It is unclear exactly when horses were first ridden because early domestication did not create noticeable physical changes in the horse. However, there is strong circumstantial evidence that horse were ridden by people of the Botai culture during the copper age, circa 3600-3100 BCE. The earliest evidence suggesting horses were ridden dates to about 3500 BCE, where evidence from horse skulls found at site in Kazakhstan indicated that they had worn some type of bit. Wear facets of 3 mm or more were found on seven horse premolars in two sites, Botai and Kozhai 1, dated about 3500–3000 BCE. It is theorized that people herding animals first rode horses for this purpose, presumably bareback, and probably used soft materials such as rope or possibly bone to create rudimentary bridles and hackamores. However, the earliest definitive evidence of horses being ridden dates to art and textual evidence dating to about 2000-1500 BCE.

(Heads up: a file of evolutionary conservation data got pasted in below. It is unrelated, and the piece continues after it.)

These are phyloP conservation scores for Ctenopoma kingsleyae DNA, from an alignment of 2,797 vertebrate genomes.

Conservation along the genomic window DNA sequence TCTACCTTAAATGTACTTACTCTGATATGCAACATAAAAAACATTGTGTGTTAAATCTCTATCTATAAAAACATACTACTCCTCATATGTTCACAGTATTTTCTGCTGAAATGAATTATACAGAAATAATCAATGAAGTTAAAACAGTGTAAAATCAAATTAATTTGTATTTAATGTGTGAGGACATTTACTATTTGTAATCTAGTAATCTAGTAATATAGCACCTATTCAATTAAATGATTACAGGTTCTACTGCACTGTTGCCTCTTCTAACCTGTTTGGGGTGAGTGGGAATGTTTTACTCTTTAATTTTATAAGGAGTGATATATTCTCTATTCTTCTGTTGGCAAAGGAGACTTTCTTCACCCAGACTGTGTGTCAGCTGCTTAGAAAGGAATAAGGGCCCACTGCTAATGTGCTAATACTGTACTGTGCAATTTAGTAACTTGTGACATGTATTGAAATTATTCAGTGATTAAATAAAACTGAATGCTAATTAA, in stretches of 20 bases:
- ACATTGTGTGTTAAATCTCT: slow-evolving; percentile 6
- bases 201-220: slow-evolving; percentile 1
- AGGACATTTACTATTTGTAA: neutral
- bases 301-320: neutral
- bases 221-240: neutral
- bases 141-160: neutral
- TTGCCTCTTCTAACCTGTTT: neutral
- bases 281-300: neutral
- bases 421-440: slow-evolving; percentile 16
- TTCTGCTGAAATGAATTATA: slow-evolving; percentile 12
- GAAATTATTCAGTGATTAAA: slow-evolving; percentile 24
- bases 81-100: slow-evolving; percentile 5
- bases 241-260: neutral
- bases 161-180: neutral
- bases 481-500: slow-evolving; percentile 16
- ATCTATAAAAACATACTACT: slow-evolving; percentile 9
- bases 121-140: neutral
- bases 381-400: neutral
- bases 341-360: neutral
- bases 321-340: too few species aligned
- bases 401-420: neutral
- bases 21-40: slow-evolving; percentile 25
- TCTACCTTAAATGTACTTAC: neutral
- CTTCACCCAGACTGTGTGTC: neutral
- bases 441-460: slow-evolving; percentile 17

- "WHAT WE THEORIZE - WHEN AND WHERE DOMESTICATION OCCURRED". International Museum of the Horse. Retrieved 14 October 2015.
- Anthony, David W.; Telegin, Dimitri; Brown, Dorcas (1991). "The origin of horseback riding". Scientific American. 265 (6): 94–100. doi:10.1038/scientificamerican1291-94.
- Anthony, David W.; Brown, Dorcas (2000). "Eneolithic horse exploitation in the Eurasian steppes: diet, ritual and riding". Antiquity. 74: 75–86.
- "THE SOFT BIT AND BRIDLE". International Museum of the Horse. Retrieved 14 October 2015.
- "EARLY ATTEMPTS AT RIDING: OVERVIEW". International Museum of the Horse.
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